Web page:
Researchers in the fields of linguistics, psychology, cognitive science and neuro-science have long been interested in the impact of the development of a universal theory of how humans process language. Many believe that the creation of such a theory could possibly assist in the understanding of how the human brain works. For this reason, much research has been performed on sentence processing in English and other Indo-European languages. Yet, East Asian languages such as Chinese, Japanese, and Korean have received little attention.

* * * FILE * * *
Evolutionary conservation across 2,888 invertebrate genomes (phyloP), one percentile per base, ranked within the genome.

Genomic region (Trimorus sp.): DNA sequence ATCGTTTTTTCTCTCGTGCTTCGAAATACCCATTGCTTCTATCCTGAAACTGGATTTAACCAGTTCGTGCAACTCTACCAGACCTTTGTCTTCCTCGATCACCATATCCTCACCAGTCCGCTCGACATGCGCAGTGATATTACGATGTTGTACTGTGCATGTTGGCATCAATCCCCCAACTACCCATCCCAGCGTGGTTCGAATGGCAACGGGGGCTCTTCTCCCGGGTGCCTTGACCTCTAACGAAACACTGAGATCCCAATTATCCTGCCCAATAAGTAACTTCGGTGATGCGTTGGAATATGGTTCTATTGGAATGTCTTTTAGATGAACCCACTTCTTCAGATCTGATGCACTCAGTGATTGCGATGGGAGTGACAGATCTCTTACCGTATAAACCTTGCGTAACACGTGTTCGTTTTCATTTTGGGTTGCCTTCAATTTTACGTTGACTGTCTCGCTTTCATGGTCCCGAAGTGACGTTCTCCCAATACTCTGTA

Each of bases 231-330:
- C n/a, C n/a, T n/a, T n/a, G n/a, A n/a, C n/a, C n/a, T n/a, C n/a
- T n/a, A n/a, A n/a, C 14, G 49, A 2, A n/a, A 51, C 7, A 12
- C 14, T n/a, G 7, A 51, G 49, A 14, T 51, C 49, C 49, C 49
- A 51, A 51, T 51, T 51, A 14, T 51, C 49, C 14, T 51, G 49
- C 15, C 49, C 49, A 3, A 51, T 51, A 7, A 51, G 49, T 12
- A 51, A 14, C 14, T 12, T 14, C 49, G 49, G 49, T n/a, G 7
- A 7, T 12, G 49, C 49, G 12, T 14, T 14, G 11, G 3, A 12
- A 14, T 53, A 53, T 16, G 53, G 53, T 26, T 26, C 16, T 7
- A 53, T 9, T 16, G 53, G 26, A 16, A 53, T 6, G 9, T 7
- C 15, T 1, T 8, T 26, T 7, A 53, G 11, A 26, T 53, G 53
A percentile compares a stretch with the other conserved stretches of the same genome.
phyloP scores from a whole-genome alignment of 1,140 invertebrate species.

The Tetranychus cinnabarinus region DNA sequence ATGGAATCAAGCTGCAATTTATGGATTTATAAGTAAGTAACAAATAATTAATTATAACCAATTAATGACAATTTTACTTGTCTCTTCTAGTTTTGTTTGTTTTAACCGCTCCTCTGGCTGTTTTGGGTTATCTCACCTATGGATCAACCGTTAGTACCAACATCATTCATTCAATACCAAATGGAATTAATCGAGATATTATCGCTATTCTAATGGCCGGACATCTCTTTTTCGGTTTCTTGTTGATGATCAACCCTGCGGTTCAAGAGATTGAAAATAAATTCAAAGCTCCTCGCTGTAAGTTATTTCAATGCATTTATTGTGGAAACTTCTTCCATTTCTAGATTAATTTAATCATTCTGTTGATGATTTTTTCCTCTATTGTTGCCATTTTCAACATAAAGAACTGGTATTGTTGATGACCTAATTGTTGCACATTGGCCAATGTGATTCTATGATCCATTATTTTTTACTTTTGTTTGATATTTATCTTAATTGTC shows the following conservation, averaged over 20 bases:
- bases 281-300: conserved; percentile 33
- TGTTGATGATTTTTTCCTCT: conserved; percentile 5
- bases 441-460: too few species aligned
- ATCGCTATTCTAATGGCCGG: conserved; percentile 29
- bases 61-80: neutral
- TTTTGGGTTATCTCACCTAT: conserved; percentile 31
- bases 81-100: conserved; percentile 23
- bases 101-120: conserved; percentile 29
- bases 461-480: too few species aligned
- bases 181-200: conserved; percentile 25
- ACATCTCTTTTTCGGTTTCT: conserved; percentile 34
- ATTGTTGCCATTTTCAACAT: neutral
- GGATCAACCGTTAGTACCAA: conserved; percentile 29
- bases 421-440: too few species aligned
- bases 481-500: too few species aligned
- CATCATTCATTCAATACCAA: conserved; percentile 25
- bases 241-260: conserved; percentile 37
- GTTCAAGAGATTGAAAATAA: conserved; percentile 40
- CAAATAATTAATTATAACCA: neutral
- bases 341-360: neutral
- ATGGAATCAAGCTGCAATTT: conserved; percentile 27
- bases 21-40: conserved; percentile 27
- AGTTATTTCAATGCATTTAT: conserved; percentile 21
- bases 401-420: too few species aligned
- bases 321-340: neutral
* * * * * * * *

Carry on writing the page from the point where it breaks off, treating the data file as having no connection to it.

This volume is the first of its kind to discuss how native speakers of Chinese, Japanese, and Korean process sentences in their native tongues. Although these three languages share similar characteristics, the volume acknowledges and discusses specific issues that are unique to each language. Contributors explore the effects of homophones on lexical ambiguity in Chinese, and investigate the impact of word order on structural ambiguity in Japanese and working memory in Korean. The findings presented have important implications for sentence processing and cognitive processing models, and by extension contribute toward the construction of a universal theory of human language processing.